The world around us is changing at a velocity unprecedented in human history. But we must realize that while the world seems to be changing almost regularly before our eyes, the task of the ministry remains absolutely the same. The founders of this school were convinced that Christian ministry should be modeled on the life and teaching of Jesus and his Apostles and later handed down to men such as Timothy, Paul’s protégé in ministry.
Increasingly, the world is recognizing that to be human is to live by the light of a story — a story that tells us about the past, explains the future, and situates us in the present. Yet from a Christian worldview we recognize that the stories promulgated by the world are not only inadequate as metanarratives but toxic to human flourishing. Ministers of the gospel also have a story to tell — the story of Scripture, the story of Jesus and his love. This is the story that leads to salvation and a story we must not get wrong.
A prominent question many worldviews and metanarratives are now wrestling with is the question of human diversity. Diversity is a fact that cannot be denied. The insularity of other cultures — which has always been partial — has now given way the phenomenon of globalization. It is hard to miss the fact that we are living in an age of increasing diversity; not just the world at large but even in our own nation and communities. In fact, some sociologists are now indicating that may soon be a majority-minority nation — a fact which is already a reality in some states. If our churches are truly going to represent the kingdom, if they are truly going to be gospel churches, then our churches are going to start to look more and more like our nation’s changing demographic map. Furthermore, our churches will rejoice in those changes.
As I indicated above, non-Christian worldviews are also wrestling with the issue of diversity and are providing woefully inadequate, even toxic explanations. Racism is of course one of those toxic approaches to the issue of diversity. Racism — a story that is not new and seems never to go away — suggests that human beings have permanent differences that must be evaluated along a spectrum of superiority and inferiority. Racism is one of the primal human sins and one of the most difficult to eradicate. It is the very antithesis of the gospel of Jesus Christ and everything that Christians should know, believe, teach, and live.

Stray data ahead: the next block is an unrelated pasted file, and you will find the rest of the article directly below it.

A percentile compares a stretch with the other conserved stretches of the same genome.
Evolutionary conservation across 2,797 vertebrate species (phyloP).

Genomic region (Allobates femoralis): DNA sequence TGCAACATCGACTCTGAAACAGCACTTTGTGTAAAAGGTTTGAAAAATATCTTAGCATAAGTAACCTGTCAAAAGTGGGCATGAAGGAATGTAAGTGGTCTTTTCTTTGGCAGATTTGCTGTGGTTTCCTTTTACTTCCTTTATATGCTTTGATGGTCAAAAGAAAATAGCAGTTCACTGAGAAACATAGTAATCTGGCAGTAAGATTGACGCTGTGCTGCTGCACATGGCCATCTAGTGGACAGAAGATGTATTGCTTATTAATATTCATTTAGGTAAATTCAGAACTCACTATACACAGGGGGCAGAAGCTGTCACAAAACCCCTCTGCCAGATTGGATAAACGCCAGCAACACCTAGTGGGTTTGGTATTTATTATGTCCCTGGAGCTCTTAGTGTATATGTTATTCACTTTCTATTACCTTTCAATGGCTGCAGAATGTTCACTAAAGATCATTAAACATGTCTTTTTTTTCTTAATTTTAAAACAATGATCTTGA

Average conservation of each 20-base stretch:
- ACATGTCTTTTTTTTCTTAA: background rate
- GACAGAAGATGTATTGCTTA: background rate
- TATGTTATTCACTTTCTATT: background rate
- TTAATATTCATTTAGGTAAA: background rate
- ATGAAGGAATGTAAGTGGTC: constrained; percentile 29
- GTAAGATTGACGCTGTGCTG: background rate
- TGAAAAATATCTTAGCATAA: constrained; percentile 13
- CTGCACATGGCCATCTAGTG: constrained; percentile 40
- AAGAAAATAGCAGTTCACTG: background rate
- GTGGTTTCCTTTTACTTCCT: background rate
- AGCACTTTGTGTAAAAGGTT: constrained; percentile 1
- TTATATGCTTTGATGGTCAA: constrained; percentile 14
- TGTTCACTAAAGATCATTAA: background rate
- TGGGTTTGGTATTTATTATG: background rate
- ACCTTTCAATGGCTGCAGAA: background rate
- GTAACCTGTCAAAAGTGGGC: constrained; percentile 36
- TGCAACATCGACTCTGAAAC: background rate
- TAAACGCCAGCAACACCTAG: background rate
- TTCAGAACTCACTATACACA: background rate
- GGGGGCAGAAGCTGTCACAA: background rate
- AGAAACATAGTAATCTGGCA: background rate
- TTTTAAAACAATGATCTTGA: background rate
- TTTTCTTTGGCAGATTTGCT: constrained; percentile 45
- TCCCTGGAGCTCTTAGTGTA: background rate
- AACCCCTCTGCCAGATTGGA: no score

Another approach is the pluralistic cosmopolitan story which suggests that somehow humanity will arrive at the creation of a global community sharing a cosmopolitan ideal and a cosmopolitan citizenship that eradicates not only race and ethnicity but also citizenship and nation.
Another approach to the issue of diversity is that of radical individualism — a story that promotes the notion that we belong only to ourselves and are basically a people of one. Few people would admit that this is indeed their worldview. However, our individualism shows through in our lives even when it does not show up in our speech.
For Christians, the question is essentially the same as that asked of Jesus by a lawyer: “Who is my brother?” As a gospel people, our responsibility is to see the world, its headlines, and its heartaches through gospel eyes. To do so is to discover a counter-narrative to the stories the world is telling and the stories that are tearing the world apart. This counter-narrative is both hopeful and real. What we need is biblical theology in service to the gospel and a clear proclamation of the gospel as the key to our biblical theology.